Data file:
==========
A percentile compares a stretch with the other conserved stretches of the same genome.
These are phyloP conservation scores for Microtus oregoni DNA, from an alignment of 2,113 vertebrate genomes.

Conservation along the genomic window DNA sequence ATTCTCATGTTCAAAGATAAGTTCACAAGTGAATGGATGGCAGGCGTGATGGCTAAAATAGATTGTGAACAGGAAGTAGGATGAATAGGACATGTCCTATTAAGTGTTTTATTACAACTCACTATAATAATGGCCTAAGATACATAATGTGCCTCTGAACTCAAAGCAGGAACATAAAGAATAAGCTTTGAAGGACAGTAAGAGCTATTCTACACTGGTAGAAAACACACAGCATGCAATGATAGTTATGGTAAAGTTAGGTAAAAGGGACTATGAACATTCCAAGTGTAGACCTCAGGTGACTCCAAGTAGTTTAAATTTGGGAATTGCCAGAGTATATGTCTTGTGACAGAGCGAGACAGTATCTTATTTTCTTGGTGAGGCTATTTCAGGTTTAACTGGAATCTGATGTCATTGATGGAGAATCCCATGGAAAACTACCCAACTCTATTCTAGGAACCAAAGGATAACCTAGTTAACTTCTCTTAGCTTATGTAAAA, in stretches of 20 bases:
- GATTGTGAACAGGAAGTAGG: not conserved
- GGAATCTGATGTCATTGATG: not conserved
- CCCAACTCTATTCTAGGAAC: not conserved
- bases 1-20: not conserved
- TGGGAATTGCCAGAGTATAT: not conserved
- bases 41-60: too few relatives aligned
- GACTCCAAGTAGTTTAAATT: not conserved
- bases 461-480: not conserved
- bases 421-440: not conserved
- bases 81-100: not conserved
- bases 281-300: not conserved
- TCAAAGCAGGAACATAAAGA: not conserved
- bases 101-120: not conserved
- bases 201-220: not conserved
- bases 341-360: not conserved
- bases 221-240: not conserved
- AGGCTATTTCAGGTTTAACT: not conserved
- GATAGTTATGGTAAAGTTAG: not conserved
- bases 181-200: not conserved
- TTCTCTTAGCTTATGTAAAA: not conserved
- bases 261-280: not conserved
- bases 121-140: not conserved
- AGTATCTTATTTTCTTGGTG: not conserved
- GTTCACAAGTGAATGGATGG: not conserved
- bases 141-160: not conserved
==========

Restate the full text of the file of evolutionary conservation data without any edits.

A percentile compares a stretch with the other conserved stretches of the same genome.
These are phyloP conservation scores for Microtus oregoni DNA, from an alignment of 2,113 vertebrate genomes.

Conservation along the genomic window DNA sequence ATTCTCATGTTCAAAGATAAGTTCACAAGTGAATGGATGGCAGGCGTGATGGCTAAAATAGATTGTGAACAGGAAGTAGGATGAATAGGACATGTCCTATTAAGTGTTTTATTACAACTCACTATAATAATGGCCTAAGATACATAATGTGCCTCTGAACTCAAAGCAGGAACATAAAGAATAAGCTTTGAAGGACAGTAAGAGCTATTCTACACTGGTAGAAAACACACAGCATGCAATGATAGTTATGGTAAAGTTAGGTAAAAGGGACTATGAACATTCCAAGTGTAGACCTCAGGTGACTCCAAGTAGTTTAAATTTGGGAATTGCCAGAGTATATGTCTTGTGACAGAGCGAGACAGTATCTTATTTTCTTGGTGAGGCTATTTCAGGTTTAACTGGAATCTGATGTCATTGATGGAGAATCCCATGGAAAACTACCCAACTCTATTCTAGGAACCAAAGGATAACCTAGTTAACTTCTCTTAGCTTATGTAAAA, in stretches of 20 bases:
- GATTGTGAACAGGAAGTAGG: not conserved
- GGAATCTGATGTCATTGATG: not conserved
- CCCAACTCTATTCTAGGAAC: not conserved
- bases 1-20: not conserved
- TGGGAATTGCCAGAGTATAT: not conserved
- bases 41-60: too few relatives aligned
- GACTCCAAGTAGTTTAAATT: not conserved
- bases 461-480: not conserved
- bases 421-440: not conserved
- bases 81-100: not conserved
- bases 281-300: not conserved
- TCAAAGCAGGAACATAAAGA: not conserved
- bases 101-120: not conserved
- bases 201-220: not conserved
- bases 341-360: not conserved
- bases 221-240: not conserved
- AGGCTATTTCAGGTTTAACT: not conserved
- GATAGTTATGGTAAAGTTAG: not conserved
- bases 181-200: not conserved
- TTCTCTTAGCTTATGTAAAA: not conserved
- bases 261-280: not conserved
- bases 121-140: not conserved
- AGTATCTTATTTTCTTGGTG: not conserved
- GTTCACAAGTGAATGGATGG: not conserved
- bases 141-160: not conserved